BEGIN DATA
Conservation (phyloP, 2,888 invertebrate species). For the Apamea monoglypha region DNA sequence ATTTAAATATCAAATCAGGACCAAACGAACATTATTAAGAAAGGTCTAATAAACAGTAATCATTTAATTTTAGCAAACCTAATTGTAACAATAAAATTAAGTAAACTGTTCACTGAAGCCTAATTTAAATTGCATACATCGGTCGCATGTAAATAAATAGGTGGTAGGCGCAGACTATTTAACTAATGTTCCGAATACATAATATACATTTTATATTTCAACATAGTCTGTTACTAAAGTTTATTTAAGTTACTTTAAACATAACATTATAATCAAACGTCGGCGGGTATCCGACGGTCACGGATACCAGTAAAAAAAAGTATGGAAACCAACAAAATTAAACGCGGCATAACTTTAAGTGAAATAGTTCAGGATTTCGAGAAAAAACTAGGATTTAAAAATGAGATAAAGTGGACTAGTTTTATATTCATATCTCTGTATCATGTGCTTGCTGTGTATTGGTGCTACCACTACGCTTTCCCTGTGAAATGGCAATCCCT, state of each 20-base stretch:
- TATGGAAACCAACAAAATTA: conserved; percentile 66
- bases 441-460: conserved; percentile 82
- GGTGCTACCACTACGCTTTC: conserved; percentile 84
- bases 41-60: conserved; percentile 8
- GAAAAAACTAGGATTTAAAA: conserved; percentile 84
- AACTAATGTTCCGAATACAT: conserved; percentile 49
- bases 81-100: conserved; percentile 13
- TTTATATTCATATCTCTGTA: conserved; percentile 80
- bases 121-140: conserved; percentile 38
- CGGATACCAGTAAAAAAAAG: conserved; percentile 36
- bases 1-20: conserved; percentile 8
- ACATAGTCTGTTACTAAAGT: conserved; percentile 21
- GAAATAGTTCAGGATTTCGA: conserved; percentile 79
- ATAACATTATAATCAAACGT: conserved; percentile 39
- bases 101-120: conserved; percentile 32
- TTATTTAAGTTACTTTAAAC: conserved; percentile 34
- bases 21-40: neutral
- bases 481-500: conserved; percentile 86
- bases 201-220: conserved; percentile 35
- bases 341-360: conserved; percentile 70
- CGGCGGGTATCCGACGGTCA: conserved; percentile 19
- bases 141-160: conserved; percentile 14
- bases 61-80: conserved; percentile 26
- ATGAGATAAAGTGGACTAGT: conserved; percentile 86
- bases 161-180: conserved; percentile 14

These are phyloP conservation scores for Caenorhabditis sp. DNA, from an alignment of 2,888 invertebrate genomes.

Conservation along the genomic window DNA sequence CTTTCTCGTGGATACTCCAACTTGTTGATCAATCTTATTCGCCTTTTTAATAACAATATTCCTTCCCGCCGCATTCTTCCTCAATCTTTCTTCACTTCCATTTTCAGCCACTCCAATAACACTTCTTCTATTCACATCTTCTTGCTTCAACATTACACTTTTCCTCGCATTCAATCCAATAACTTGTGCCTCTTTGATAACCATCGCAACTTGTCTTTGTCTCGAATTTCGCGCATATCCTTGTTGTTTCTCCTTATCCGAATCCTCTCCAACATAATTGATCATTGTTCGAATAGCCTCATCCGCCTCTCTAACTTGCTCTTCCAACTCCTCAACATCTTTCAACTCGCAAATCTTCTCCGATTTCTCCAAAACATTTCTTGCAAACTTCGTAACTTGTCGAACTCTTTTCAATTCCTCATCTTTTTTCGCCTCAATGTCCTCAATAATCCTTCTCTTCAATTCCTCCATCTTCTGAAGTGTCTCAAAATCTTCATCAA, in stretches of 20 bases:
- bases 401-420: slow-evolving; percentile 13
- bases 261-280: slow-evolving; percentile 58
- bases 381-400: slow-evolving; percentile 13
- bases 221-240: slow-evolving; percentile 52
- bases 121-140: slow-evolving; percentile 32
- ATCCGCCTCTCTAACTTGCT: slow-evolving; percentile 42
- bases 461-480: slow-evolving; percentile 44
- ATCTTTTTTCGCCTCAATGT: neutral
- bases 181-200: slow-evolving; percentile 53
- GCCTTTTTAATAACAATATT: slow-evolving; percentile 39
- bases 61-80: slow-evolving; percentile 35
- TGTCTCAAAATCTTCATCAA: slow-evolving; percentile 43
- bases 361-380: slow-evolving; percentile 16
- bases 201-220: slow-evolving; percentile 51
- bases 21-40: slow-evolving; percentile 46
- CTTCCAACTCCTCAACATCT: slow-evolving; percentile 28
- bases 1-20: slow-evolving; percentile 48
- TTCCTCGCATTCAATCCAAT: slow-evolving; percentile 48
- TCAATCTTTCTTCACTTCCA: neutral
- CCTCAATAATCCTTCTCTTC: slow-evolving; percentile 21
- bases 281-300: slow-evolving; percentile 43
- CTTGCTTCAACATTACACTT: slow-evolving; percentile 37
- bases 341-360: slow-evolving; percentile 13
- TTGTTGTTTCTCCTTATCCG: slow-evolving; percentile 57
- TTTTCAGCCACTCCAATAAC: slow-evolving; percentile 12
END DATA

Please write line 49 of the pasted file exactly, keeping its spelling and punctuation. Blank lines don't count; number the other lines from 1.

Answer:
- bases 281-300: slow-evolving; percentile 43